“Each day an employee is required to report for work and does report for work but is not put to work or works four (4) hours or less, the employer shall pay the employee for not less than four (4) hours at fifty cents (50¢) per hour . . . .” The IWC explained it was necessary to require employers to pay employees who reported but were not put to work because of “the prevalence of such practices, and in order to compensate the employee for transportation costs and loss of time.”  The same year, IWC also revised the wage order governing the housekeeping industry (wage order No. 5) to include a reporting time pay requirement. In 1979, The IWC adopted the current iteration of the reporting time pay provision of Wage Order 7. The IWC explained that “[t]he requirement for reporting time pay historically has been included in the commission’s orders on the basis that it is necessary to employee[s’] welfare that they be notified in advance when changes in their starting time must be made. It has been deemed a [maximum] of four hours’ pay adequate to encourage proper notice and scheduling. This history thus reveals, as the Supreme Court has said, that the IWC’s purpose in adopting reporting time pay requirements was two-fold: to “compensate employees” and “ ‘encourag[e] proper notice and scheduling.’ ” Murphy, supra, 40 Cal.4th at pp. 1111–1112.

  1. Conclusion

The Court concluded that requiring employees to call in to determine whether they were required to work an on-call shift constitutes “reporting to work” based on the history and purpose of IWC Wage Order 7. Specifically, the Court reviewed the Augustus rationale that “one cannot square the practice of compelling employees to remain at the ready, tethered by time and policy to particular locations or communications devices, with the requirement to relieve employees of all work duties and employer control during 10-minute rest periods.” Augustus, supra, 2 Cal.5th at p. 269. The court explained: “ Further, the  “. . . Whatever else being on call entails in the context of a required rest break, that status compels employees to remain at the ready and capable of being summoned to action. Employees forced to remain on call during a 10-minute rest period must fulfill certain duties: carrying a device or otherwise making arrangements so the employer can reach the employee during a break, responding when the employer seeks contact with the employee, and performing other work if the employer so requests. These obligations are irreconcilable with employees’ retention of freedom to use rest periods for their own purposes.” Id.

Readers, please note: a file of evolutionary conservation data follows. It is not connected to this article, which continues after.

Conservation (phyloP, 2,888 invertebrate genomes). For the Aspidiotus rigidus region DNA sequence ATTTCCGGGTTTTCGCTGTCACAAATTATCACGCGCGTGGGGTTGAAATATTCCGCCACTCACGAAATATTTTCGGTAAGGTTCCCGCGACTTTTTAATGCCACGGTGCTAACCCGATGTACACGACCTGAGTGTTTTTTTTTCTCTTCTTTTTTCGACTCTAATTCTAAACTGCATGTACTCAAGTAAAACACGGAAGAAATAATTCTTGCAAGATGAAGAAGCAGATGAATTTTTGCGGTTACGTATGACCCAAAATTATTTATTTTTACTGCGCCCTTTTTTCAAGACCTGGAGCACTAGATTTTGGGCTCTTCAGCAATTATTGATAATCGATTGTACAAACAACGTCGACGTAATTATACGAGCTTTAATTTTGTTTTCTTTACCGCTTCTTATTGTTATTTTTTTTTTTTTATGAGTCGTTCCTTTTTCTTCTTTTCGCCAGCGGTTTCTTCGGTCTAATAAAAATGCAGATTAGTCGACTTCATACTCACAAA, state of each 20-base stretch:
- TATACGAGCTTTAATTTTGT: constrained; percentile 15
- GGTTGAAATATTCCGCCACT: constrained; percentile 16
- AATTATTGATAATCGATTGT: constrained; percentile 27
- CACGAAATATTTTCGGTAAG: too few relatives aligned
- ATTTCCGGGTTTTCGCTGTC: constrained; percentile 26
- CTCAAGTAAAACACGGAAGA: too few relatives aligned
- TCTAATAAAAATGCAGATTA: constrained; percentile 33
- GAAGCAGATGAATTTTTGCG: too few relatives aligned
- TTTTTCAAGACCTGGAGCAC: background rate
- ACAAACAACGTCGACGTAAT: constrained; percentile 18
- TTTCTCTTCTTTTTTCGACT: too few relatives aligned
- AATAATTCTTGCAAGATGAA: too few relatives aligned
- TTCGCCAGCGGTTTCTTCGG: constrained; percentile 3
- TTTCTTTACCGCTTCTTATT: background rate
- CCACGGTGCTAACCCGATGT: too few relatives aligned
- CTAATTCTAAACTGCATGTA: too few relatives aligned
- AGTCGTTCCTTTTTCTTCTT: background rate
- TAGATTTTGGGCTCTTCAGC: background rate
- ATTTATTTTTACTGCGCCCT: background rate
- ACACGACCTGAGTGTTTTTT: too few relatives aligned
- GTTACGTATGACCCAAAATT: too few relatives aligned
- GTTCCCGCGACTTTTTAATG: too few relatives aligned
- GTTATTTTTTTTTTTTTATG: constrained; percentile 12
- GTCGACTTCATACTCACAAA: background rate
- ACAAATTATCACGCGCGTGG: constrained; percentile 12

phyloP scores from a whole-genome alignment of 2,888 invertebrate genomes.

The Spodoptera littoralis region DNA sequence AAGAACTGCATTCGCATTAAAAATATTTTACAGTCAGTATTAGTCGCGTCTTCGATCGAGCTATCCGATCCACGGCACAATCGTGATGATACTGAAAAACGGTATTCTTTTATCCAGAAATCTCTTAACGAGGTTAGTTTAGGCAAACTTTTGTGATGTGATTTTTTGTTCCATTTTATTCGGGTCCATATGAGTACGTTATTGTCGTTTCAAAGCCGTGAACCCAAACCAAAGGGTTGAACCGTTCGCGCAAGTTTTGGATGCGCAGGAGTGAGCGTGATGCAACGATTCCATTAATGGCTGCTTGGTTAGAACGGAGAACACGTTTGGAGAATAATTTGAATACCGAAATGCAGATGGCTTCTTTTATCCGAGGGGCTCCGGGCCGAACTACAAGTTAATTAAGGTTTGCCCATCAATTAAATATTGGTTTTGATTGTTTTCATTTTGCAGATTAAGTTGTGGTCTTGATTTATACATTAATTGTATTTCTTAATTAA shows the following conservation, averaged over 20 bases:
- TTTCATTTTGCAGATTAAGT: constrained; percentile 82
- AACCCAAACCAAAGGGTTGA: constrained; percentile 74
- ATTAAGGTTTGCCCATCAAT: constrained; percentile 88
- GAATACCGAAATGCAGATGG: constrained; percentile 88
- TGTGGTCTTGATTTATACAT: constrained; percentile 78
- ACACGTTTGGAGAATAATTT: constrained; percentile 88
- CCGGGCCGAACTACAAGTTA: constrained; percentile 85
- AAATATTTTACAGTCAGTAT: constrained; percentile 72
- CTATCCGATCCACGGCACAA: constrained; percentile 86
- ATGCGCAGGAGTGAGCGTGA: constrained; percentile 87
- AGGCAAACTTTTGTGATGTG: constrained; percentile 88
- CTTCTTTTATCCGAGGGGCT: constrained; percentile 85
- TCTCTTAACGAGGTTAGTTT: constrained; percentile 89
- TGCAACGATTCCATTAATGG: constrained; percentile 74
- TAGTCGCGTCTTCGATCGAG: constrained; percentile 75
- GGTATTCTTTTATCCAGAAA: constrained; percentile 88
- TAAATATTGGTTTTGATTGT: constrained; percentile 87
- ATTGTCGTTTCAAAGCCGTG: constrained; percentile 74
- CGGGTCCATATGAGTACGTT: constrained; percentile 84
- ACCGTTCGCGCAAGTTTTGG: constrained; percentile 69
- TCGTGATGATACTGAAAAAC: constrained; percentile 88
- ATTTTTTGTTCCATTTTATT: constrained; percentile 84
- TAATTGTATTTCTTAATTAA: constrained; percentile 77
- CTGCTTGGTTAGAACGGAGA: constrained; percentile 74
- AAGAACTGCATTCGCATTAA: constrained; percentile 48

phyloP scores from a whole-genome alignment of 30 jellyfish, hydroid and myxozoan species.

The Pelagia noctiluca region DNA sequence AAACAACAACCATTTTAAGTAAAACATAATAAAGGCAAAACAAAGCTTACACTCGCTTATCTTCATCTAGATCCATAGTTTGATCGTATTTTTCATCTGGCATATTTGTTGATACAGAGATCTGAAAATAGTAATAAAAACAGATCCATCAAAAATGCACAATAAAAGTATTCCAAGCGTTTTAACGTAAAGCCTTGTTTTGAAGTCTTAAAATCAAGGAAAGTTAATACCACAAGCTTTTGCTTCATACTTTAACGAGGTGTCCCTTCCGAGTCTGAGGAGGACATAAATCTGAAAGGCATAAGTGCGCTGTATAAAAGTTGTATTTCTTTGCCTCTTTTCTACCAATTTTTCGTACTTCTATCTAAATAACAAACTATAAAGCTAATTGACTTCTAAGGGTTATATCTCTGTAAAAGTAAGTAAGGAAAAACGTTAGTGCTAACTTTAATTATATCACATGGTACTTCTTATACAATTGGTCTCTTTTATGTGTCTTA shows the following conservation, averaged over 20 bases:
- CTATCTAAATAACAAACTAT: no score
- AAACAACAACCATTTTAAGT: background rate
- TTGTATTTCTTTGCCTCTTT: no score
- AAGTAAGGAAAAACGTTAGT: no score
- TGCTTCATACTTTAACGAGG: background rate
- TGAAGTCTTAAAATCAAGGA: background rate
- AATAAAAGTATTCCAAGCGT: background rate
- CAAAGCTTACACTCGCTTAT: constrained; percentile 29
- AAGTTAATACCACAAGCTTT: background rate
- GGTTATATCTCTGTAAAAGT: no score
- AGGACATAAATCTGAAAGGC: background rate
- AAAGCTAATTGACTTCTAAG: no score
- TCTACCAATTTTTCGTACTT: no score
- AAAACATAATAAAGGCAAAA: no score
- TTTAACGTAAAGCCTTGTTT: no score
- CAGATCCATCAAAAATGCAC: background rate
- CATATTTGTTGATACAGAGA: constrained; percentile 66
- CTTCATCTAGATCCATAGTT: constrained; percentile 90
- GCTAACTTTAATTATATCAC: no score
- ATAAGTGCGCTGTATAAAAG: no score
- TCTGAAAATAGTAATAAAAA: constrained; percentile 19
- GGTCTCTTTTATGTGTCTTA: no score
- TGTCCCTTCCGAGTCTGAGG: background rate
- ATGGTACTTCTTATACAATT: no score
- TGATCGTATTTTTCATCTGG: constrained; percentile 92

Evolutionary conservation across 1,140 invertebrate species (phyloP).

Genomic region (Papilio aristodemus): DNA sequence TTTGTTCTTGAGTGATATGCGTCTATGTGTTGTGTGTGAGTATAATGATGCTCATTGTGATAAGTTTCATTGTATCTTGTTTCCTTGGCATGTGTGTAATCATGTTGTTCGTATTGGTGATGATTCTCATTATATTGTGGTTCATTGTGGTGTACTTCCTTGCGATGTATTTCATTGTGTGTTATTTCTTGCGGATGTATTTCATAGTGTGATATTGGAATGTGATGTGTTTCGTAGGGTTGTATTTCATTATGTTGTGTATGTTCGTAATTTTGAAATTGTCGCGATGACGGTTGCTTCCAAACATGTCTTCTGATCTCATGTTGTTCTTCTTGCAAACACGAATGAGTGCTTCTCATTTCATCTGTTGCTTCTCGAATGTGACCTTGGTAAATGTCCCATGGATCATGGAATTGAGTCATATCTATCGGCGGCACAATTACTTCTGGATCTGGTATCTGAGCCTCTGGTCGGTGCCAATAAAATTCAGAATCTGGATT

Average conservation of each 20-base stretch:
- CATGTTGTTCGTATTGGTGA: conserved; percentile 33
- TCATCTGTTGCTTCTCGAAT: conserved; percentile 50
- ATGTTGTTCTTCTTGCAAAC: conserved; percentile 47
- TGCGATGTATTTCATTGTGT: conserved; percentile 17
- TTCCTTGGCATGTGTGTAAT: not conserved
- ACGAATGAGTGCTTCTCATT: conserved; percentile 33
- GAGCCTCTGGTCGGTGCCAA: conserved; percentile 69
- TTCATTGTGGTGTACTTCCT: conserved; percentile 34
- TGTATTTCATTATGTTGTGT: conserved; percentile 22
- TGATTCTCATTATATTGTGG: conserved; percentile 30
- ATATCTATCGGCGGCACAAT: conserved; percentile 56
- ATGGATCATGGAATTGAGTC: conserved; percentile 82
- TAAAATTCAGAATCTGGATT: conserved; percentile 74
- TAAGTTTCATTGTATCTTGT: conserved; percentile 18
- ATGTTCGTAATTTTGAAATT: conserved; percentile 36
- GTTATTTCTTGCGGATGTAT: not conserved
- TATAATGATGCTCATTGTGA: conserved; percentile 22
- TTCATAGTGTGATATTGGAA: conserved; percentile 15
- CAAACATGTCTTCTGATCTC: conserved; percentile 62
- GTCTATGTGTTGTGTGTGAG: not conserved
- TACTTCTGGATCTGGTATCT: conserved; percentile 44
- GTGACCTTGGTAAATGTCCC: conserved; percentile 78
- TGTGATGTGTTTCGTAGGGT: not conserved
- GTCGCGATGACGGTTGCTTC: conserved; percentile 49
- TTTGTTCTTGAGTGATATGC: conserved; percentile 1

Similarly, requiring employees to remain available for work up to 2 hours prior to the start of an on call shift would deprive that employee of any real free time; it would prohibit them from scheduling classes or working another shift, because if they could not be sure if they were available for those activities until they knew if they were obligated to work

“The court’s holding in Augustus was grounded in its conclusion that if an employer limits the kinds of activities employees can engage in during off-duty time, they are not truly off-duty. That analysis plainly has resonance in this case, where, as we have described, the employer’s on-call requirement limits how employees can use their off-duty time— and does so not merely for 10 minutes (during breaks which, by their nature, impose “practical limitations on an employee’s movement” Augustus, supra, 2 Cal.5th at p. 270, but instead over several hours before and during on-call shifts. Indeed, as we have said, Tilly’s call-in requirement imposes significant limitations on how employees can use their time both two hours before an on-call shift, when they must be available to contact Tilly’s, and during the on-call shift itself, when employees must be available to work. As such, the call-in requirement is inconsistent with being off-duty, and thus triggers the reporting time pay requirement.” Ward v. Tilly’s Inc.

If you or a loved one is required to call in prior to an on-call shift, without reporting time pay, contact the attorney’s at Yeremian Law today; the California Legislature sought to protect you, the California Court of Appeals agrees, and you are entitled to compensation.